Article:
I lost my faith long before I lost my virginity. My defection was not a single act of apostasy but rather a slow unwrapping of belief, a long series of minor dispossessions in which I abandoned one tenet of faith after another , each leaving behind a trace of emptiness, as if I were disrobing an invisible man. Small things at first, the scarves and brooches of religion, a man in a whale’s belly and my guardian angel, haloed doves and apocalyptic floods. Later the broader garments of Hell and the Trinity would come undone.
My falling away began with a question about the demographics of heaven, and I am 11 years old when I ask it. Naturally, I ask my Uncle Leonard, whom I go to whenever I have something serious to talk about it. He’s the only grown-up who seems to be interested in what I have to say.
I ask him how all the souls who die and go to heaven can fit in the Garden of Paradise. He tells me heaven is a very big place.
“No, I don’t mean just the people who are alive now,” I say. “But all the people who came before and who will come now and forever and ever until the world ends.”
“That’s complicated to explain,” he says and leaves it at that.
A few days later he takes me to the beach. It’s too cool and windy to go swimming so we walk for a while along the dunes, stopping when we reach a bluff from which we can look out over the ocean.
“Let’s do a little experiment,” he says. “Close your left eye and look out onto the surface of the ocean. Somewhere in the middle, it doesn’t matter exactly where.” Then he makes a fist and lays it over my right eye, relaxing it just a bit so that a pea-sized shaft of light can open through his hand. “Now count the waves.”
I get to fifty. The whitecaps rise and fall quickly, and new ones keep appearing. I keep counting, Leonard opens the aperture in his fist just a tick. “Keep looking at the ocean,” he tells me, “and count.” The numbers race in my head and I stop counting and start multiplying. He relaxes his fist further and further. “Think of these as the souls in heaven,” he says and draws his hand away.
I’m startled by the expansion of ocean that suddenly fills my field of vision. I think I can hear the murmur of the sea resolving itself into voices, thousands and thousands of voices whispering stories and prayers I can’t understand.
“And this is just one narrow strip of water off a small bit of land. And there are millions and millions more waves breaking along the shore, down to where your cousin Karen lives and even further south where Uncle William and Aunt Mary have their house. And that’s just New Jersey. Then there’s New York and Massachusetts to the north and Virginia and the Carolinas, and then Florida to think of. And the West Coast, too, of course, and Canada and Mexico and South America, and we haven’t even gotten to China yet.”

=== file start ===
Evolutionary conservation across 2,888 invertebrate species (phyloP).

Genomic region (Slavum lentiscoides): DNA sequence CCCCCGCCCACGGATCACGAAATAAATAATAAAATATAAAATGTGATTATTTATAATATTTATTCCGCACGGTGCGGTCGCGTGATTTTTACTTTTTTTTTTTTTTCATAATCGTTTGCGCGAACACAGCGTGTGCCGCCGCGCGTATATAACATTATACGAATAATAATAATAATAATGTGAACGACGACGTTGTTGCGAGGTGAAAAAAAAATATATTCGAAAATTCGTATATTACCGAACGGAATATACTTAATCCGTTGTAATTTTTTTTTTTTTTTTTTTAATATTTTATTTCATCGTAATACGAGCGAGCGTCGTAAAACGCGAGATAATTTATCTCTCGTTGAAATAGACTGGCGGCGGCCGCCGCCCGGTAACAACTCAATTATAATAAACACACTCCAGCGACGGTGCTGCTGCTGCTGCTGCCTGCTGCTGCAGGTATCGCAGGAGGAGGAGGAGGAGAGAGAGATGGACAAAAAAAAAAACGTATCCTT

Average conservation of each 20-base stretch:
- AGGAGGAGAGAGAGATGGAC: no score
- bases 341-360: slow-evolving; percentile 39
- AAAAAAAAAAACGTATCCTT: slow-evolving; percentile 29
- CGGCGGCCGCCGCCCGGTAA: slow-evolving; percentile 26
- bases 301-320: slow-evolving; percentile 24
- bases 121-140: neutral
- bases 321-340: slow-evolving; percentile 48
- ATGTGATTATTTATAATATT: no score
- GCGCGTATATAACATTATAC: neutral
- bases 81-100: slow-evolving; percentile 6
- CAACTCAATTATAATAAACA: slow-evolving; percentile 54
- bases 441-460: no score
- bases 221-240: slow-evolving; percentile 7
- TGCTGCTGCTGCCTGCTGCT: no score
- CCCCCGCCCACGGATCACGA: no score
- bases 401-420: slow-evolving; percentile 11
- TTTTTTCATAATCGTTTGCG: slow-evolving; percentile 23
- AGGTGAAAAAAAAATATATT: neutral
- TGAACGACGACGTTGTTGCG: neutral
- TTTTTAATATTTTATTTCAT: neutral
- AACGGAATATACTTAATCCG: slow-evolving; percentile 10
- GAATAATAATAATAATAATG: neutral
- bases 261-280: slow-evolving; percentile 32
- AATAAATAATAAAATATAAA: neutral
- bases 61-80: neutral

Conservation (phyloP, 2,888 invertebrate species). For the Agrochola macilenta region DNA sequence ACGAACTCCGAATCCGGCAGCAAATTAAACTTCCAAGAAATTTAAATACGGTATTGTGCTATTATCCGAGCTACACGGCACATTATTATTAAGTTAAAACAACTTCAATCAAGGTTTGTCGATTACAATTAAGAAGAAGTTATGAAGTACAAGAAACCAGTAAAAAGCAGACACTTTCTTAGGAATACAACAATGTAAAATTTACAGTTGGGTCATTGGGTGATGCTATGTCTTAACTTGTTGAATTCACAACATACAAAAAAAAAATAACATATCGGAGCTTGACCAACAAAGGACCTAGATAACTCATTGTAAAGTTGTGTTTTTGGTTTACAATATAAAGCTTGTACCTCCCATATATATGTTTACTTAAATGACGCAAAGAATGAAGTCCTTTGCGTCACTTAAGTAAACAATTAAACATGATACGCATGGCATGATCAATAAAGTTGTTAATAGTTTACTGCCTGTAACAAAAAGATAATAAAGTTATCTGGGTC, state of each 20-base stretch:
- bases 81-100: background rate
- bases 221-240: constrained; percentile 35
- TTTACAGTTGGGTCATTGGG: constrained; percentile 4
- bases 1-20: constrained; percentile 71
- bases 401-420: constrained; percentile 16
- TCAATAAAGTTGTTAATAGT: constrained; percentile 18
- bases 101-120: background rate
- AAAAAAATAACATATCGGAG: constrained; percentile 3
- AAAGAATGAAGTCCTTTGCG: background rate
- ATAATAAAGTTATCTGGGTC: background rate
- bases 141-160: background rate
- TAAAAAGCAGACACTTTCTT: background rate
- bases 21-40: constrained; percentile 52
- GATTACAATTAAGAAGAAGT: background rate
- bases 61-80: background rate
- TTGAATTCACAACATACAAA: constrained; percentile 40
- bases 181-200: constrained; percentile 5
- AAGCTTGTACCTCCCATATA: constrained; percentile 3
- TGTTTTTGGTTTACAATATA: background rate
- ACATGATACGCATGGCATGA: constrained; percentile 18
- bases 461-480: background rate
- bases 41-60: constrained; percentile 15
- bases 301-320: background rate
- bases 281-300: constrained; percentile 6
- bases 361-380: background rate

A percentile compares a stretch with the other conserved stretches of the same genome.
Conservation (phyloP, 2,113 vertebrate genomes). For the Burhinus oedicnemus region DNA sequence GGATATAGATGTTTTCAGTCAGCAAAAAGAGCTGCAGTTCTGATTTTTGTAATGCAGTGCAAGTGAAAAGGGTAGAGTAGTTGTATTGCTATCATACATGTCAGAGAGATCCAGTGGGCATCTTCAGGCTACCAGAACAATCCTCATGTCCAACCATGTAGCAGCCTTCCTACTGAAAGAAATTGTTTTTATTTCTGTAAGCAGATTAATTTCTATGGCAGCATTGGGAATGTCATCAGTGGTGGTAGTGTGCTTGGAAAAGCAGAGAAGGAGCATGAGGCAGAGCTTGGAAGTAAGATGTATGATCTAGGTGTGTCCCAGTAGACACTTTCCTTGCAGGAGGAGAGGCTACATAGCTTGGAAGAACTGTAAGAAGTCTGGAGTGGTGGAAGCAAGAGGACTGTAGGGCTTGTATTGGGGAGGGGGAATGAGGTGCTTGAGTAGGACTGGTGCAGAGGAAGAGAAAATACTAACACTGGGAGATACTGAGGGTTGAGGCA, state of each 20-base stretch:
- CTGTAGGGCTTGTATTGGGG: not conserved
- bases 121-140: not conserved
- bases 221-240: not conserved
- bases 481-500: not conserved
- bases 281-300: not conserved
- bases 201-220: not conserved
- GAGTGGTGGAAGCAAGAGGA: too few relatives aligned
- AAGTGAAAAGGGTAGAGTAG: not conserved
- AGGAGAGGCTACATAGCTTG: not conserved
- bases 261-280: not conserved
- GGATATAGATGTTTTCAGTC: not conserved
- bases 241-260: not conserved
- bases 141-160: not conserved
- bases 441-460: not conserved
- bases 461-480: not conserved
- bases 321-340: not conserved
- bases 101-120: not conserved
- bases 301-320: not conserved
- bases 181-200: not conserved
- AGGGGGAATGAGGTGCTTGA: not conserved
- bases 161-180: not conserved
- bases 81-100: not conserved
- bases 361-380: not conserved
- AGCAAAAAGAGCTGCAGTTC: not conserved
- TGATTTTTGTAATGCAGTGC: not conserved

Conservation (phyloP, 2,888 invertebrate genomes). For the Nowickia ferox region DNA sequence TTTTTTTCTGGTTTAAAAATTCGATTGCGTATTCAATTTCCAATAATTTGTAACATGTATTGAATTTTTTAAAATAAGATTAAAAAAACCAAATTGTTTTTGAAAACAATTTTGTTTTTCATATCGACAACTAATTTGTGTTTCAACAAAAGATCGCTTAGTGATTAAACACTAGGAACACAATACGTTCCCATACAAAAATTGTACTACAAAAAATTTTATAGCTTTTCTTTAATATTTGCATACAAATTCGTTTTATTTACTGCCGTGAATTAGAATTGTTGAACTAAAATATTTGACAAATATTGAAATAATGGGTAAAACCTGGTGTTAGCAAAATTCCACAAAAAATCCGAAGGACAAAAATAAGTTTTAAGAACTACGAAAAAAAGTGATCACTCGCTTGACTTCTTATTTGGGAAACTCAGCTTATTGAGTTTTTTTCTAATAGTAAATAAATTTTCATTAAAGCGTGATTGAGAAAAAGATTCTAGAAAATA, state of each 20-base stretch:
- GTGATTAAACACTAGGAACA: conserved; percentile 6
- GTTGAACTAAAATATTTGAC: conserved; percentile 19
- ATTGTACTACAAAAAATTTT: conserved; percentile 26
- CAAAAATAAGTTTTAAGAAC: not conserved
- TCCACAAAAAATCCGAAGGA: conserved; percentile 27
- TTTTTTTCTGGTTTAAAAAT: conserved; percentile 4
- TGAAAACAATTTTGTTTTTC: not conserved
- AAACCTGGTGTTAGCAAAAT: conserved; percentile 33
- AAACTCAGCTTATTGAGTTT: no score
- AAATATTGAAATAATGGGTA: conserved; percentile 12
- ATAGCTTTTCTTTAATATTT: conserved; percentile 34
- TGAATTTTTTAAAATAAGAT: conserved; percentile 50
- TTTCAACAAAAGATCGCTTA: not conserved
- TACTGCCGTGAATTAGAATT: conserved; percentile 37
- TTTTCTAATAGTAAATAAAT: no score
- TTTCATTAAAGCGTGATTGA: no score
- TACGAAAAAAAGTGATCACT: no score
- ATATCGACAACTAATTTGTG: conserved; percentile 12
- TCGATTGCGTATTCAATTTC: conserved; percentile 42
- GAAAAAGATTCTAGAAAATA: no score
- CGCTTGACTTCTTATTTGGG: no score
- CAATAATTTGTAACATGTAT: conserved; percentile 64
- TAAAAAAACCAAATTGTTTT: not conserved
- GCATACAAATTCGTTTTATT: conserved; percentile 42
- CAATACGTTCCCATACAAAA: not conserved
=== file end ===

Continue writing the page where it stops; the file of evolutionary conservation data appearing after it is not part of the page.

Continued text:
Back in the car I ask him if heaven won’t be mostly just old people. “Seeing as most people die when they’re old except for the poor children who die before they have a chance to grow old,” I say.
Leonard tells me we will all be resurrected “in a glorified body.”
I’m not sure I know what a glorified body is, but I think of my cousin Harry, who sometimes comes to stay with us for in the summer, who has muscles like the ones the soldiers had in that painting of St. Matthew’s martyrdom I had seen in class. I think of the photograph of my father as a young man, not the wedding photograph on the mantelpiece but the one where he’s in his sailor’s uniform from the time before he got married. The one where my father looks like a movie star in the picture. An actor playing a sailor.
The thought that I will meet my father in heaven as a young man with a glorified body is somehow disturbing and I don’t ask Leonard to explain. But over the next few years I continue to share my doubts and questions with Leonard. Did Cain and Abel marry their sisters? And Noah’s grandchildren, didn’t they marry each other? None of the answers satisfied me for long, and like the Lernaean Hydra, for each one posed, two new ones would arise.
I didn’t have problems with the Immaculate Conception, though, but mostly because I didn’t know anything about sex to start with. And no one wanted to talk to me about sex. Not my father, nor the teachers in grade school. Not even Leonard.
I thus escaped the Church’s traditional teachings on the “grave offence” of masturbation. But my lack of instruction also meant that I had no idea what it was that I experienced the first time I brought myself to orgasm, or the milky fluid that squirted out of me (and which, like countless other boys my age, I first thought would be pee).
How could nobody have told me about this? Not just the technicalities of the act but more shockingly, that my body was capable of experiencing such intense pleasure. And that I could bring it about myself! That I could be its cause and author, spurring and guiding it until the pleasure took over at the very last stretch and threw me off and up into the darkness. Why hadn’t anyone told me about this?
I had heard about jacking off, but only obliquely, in snatches of talk overheard from boys at school who weren’t my friends. And I had heard stories, though I can’t remember where from, about how “playing with yourself” could give you warts or blindness. I was sure this wasn’t the case. My mother was obsessed enough about how I ate and dressed myself in the winter that she would surely not have let me play with the risk of going blind.
I was at an age when I could get aroused just by the swish of seawater in my swim trunks. I could get aroused simply watching an actor on TV as I lay on the carpet of the living room floor. I didn’t need to see anything. But I looked nonetheless, and soon the images of rock musicians and gymnasts and divers began infiltrating the fantasies I created in my mind.